As for her career choice, running a nonprofit organization can be a headache, from fundraising to figuring out where to buy office chairs. But there’s precedent in her house for following one’s dream. Her husband, David, was a developer, but is now principal at Hartford’s Pathways Academy of Technology and Design. And, said Goldblum, “I feel like I’m still doing social work. Social work is about changing policy and making the world a better place.”

It’s not that Goldblum believes every family that receives diapers from a diaper bank will raise a child who will be president of the United States. But imagine if every family that receives diapers from a diaper bank had the opportunity to do so.

Diaper Needs Awareness Week starts Sept. 26. For more details, go here: http://nationaldiaperbanknetwork.org/diaperawareness/.

Susan Campbell teaches at the University of New Haven. She is the author of “Dating Jesus: Fundamentalism, Feminism and the American Girl” and “Tempest-Tossed: The Spirit of Isabella Beecher Hooker.” Her email address is slcampbell417@gmail.com.

Copyright © 2016, Hartford Courant

 

 

“The Fight for Basic Needs” in U.S. News & World Report

Posted on: August 30, 2016 by admin

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The following column, written by National Diaper Bank Network CEO Joanne Goldblum, originally appeared August 15, 2016 in U.S. News & World Report.

 

by Joanne Goldblum

I attended to the big picture stuff, like getting them subsidized housing and making sure that everyone was signed up with Medicaid. As a social worker serving families who had been homeless, I was supposed to help them dodge the catastrophes that could land them back on the street. Today, I understand that it does not take a catastrophe: Families are often pushed over the edge by things so mundane that we fail to provide help or even to take notice. Thus we increase the likelihood that poverty will be permanent.

When I saw my client Sallie dump the solids out of a diaper and put it back on her baby, I was shocked. “That’s not healthy,” I explained and urged her to use a clean diaper every time. Sallie told me she couldn’t afford enough diapers to do that. I reminded her that she was on a number of aid programs, including Food Stamps and WIC, which buys groceries for pregnant women and babies. She replied that none of these programs can be used to pay for diapers – and she was right. Yes, Temporary Assistance for Needy Families (often called welfare) pays cash benefits. But those payments do not even amount to the market-rate rent on a two-bedroom apartment in any state in the country.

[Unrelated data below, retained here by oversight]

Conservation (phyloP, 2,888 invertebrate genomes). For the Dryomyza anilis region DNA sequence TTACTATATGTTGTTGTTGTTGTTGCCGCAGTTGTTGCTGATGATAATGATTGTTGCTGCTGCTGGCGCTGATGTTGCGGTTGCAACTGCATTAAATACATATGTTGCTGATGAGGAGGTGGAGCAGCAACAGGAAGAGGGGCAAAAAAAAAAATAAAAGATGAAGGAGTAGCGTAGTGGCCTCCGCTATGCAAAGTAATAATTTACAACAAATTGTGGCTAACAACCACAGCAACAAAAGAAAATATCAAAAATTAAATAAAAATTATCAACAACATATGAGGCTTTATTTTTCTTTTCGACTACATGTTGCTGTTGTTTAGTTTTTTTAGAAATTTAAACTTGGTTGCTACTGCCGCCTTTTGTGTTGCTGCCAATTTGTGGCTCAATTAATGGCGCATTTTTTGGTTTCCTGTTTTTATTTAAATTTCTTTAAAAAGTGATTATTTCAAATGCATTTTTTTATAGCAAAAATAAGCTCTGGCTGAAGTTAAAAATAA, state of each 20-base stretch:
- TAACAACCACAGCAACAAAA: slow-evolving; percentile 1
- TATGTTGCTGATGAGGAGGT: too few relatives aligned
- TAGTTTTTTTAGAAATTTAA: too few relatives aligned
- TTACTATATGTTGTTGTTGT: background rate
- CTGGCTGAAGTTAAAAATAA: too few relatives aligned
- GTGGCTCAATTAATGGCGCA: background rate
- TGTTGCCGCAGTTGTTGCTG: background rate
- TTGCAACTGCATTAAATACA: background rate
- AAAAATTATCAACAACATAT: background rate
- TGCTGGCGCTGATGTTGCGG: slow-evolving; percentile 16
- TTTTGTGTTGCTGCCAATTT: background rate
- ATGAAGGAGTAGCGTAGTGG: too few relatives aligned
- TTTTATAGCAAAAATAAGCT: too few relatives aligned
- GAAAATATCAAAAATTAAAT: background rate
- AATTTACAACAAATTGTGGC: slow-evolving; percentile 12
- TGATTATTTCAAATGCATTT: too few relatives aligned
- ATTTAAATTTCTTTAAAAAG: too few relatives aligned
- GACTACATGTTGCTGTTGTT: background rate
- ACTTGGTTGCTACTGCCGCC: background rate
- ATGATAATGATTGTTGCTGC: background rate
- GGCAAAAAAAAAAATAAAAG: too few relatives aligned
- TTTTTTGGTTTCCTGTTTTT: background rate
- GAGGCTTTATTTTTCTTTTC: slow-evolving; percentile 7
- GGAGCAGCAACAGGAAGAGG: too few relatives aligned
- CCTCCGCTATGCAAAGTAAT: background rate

Sallie was stuck. She qualified for subsidized child care. But centers require that parents supply disposable diapers for their children, and without child care, she could not attend the job training program required to receive “benefits.” And without a job, of course, she could not afford diapers. She was trapped in one of poverty’s ubiquitous Catch-22s.

She was not alone. An industry survey found that one in three low-income American families struggles to afford diapers. Another study, one we collaborated on with Yale researchers, showed that 30 percent of low-income mothers said they could not afford to change their children’s diapers as often as they wanted. I started the National Diaper Bank Network to attack this problem. Our members have distributed 98 million diapers and serve about 350,000 children a month. That is fabulous – and completely inadequate. There are 5.3 million babies living in poor and low-income families in this country. We need to get on the other side of that decimal point.

Feminine hygiene products are essential, as are shampoo, toothpaste, laundry detergent. Imagine preparing for a job interview if you had none of these. When jobs move away from cities, workers frequently find that there is no public transportation option. And here is another Catch 22: If they attempt to save up for the down payment on even an old clunker, they will likely run over the asset limit for public aid.

Basic needs are more than food and shelter. Yet that’s what safety net programs provide. In fact, calling any of our safety net programs “anti-poverty” is a stretch. They are “keep-you-alive-but-still-in-poverty” programs.